After concession under RCS, airlines seek fuel tax cut for all routes


The airlines want the government to reduce taxes on aviation turbine fuel (ATF) for all routes and not just those covered under regional connectivity scheme (RCS) as the operating cost is expected to increase by about 10% in FY18 on the back of hike in oil prices.

The Delhi government on Wednesday announced a reduction in value added tax (VAT) on ATF to 1% from 25% earlier on planes fuelling tanks for flying to airports under the RCS. This move will help in bringing down the airfares for common passengers as fuel constitutes more than 40% of the total operating cost of the airlines in India, claim experts.

The airlines have long been lobbying for a reduction in the taxes on ATF in India, which are said to be among the highest in the world.

Commenting on the development Aditya Ghosh, president and whole-time director at low-cost carrier IndiGo, said, “I understand that this relief is only for the regional connectivity routes. While this is a welcome move and it will provide the much-needed impetus to the regional connectivity scheme, we do request that this tax break is broadened to all air travel out of Delhi as it will allow IndiGo to provide even more affordable air travel to millions of our customers out of Delhi which is our biggest base of airplanes.”

IndiGo’s main base is at Delhi though there are smaller bases in other parts of the country.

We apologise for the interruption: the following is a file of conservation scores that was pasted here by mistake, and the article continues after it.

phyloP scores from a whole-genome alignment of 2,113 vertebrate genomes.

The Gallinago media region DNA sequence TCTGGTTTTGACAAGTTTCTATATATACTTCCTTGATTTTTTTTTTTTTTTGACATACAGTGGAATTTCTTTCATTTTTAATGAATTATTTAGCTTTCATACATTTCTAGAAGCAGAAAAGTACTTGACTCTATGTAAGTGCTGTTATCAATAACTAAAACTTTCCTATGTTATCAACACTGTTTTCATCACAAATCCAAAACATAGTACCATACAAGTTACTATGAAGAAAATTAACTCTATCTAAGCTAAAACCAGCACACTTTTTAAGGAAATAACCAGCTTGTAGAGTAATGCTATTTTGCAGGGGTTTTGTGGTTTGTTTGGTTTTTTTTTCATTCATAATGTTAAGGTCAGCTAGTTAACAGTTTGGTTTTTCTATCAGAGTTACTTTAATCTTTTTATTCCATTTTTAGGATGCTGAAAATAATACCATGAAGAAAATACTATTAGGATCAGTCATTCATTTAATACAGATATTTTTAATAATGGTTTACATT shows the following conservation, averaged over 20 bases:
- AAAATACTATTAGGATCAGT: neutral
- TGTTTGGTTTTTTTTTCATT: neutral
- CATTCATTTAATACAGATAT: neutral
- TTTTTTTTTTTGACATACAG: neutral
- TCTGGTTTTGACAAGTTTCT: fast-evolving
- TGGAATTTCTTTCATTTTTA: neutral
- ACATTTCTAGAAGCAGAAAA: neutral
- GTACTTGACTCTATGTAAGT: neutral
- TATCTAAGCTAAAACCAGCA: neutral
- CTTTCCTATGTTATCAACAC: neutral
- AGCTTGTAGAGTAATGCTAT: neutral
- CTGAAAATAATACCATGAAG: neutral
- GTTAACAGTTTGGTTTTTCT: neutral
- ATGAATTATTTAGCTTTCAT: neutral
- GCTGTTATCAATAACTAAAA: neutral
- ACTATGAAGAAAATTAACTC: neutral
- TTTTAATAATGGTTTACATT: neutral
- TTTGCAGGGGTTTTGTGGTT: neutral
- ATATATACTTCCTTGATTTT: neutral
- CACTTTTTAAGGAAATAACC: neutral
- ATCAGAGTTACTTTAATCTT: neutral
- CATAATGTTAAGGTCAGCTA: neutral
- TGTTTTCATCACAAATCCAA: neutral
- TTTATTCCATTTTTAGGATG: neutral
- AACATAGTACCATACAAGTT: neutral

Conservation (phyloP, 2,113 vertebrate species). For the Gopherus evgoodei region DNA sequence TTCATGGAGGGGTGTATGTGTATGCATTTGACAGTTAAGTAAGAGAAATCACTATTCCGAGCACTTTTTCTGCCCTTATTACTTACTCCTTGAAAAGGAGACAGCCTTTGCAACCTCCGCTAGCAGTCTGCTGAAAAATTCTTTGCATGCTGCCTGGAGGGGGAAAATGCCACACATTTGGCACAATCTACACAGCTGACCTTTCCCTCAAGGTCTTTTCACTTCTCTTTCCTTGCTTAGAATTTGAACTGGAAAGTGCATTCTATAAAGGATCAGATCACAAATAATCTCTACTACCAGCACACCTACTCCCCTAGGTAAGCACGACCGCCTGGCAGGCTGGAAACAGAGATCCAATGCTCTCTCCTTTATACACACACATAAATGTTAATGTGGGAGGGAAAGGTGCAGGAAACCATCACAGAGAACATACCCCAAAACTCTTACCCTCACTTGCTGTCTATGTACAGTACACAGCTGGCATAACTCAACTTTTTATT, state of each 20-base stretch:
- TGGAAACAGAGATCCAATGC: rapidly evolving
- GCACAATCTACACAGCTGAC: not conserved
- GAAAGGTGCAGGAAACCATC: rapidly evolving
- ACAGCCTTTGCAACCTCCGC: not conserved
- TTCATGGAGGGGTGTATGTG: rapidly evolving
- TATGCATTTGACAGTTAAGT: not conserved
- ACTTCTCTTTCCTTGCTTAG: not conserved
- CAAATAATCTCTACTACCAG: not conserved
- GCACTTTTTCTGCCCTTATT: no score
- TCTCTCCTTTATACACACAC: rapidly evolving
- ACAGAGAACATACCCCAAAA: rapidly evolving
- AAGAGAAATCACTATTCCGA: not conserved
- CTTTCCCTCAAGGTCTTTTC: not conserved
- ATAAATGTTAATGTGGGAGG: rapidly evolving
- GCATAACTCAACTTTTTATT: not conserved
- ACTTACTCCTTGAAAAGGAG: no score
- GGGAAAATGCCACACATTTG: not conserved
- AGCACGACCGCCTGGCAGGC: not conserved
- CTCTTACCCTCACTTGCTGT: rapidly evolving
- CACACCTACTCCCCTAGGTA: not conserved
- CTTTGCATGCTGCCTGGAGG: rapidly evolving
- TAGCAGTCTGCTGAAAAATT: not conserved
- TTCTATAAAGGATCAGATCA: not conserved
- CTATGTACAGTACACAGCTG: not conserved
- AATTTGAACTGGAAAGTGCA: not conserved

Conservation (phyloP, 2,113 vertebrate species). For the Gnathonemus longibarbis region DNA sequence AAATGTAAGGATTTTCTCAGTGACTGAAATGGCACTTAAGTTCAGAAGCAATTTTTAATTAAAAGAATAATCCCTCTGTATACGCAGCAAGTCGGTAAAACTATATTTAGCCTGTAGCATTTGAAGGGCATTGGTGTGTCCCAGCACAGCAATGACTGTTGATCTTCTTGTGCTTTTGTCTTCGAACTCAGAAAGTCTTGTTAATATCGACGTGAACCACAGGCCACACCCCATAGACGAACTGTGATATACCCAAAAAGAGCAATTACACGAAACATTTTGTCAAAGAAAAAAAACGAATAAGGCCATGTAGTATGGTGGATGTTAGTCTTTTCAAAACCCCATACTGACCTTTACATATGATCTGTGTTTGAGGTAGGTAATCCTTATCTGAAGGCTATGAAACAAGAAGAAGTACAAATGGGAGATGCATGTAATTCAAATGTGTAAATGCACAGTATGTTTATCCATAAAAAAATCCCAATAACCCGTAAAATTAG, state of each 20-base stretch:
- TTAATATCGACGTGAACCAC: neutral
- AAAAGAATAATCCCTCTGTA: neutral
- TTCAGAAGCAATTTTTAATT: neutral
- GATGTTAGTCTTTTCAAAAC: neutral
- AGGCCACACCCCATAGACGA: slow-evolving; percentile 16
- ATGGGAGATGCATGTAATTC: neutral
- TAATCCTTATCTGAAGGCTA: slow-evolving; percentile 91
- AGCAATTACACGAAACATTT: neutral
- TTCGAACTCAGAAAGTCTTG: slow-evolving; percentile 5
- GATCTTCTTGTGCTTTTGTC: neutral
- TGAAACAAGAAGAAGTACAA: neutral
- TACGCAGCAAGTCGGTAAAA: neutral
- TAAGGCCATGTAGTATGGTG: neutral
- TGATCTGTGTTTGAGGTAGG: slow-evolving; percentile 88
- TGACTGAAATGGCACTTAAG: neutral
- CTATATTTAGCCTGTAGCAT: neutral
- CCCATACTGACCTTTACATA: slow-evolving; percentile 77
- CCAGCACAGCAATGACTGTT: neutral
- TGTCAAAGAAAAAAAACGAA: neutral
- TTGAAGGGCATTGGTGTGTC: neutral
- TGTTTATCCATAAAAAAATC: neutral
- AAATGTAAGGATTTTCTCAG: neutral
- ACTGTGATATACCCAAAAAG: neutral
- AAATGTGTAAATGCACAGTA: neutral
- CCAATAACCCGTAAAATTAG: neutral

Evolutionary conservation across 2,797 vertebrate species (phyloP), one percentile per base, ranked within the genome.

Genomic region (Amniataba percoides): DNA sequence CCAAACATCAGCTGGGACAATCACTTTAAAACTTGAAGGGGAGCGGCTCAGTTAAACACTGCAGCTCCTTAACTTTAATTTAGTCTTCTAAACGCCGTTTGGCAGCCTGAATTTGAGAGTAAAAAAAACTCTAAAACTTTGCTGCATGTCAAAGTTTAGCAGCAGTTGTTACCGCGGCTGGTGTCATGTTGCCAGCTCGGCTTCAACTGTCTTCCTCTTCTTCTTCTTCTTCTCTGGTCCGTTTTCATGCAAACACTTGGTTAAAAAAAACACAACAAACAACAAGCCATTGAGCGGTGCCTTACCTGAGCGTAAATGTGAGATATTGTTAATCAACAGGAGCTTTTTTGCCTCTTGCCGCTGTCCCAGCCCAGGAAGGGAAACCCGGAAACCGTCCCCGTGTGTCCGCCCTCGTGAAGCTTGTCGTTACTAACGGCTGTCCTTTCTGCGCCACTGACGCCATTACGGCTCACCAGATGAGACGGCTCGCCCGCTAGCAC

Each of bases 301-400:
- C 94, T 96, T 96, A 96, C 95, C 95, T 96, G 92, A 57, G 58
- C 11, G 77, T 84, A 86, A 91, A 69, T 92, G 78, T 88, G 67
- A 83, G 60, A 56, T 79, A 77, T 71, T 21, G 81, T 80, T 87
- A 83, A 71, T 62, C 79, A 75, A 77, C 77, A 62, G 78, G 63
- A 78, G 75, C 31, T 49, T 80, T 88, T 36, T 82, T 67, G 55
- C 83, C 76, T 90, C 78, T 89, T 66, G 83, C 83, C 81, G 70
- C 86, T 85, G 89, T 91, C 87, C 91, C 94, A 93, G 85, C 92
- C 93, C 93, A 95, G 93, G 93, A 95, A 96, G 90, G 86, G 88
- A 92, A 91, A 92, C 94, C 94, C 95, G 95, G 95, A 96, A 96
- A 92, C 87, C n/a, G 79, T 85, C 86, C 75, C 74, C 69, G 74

Ajay Singh, CMD of SpiceJet said, “This is a welcome move, which will help reduce costs and, in turn, help bring down fares for flights to smaller airports in the country. We support all initiatives that help reduce fares for our consumers.” Senior executives from Jet Airways and national carrier Air India too shared similar sentiments.

RCS, which was announced in October last year, is basically a market-based mechanism in which airlines bid for seat subsidies to connect unconnected/under-served airports in the country. The fare under the scheme has been capped at Rs 2,500. A lot of airlines in the country including a few scheduled ones like Air India, SpiceJet, IndiGo, among others are believed to have shown interest in the scheme. The Central government, in order to push the aviation growth in India, has asked all the states in the country to decrease the taxes on ATF.

A recent report by aviation consultancy firm Centre for Asia Pacific Aviation (Capa) has expected cost creep of 10%, which means 10% decline in yields if the cost of oil increases to around $55-60 per barrel and the exchange rate is expected at around Rs 73-75. This would widen the industry losses further to $380-450 billion in FY18. Yields could further potentially decline with an increase in capacity by the airlines. The report further adds that with India’s abysmally poor traffic penetration – 0.04 trips against the US and Australia’s 2 per capita per annum, the first-time flyers with a push from RCS are bound to boost India’s air traffic growth from the current 223.6 million in 2015-2016 to 442 million by 2035. The tremendous growth is expected to make India the third largest aviation market within the next five years and number one by 2030.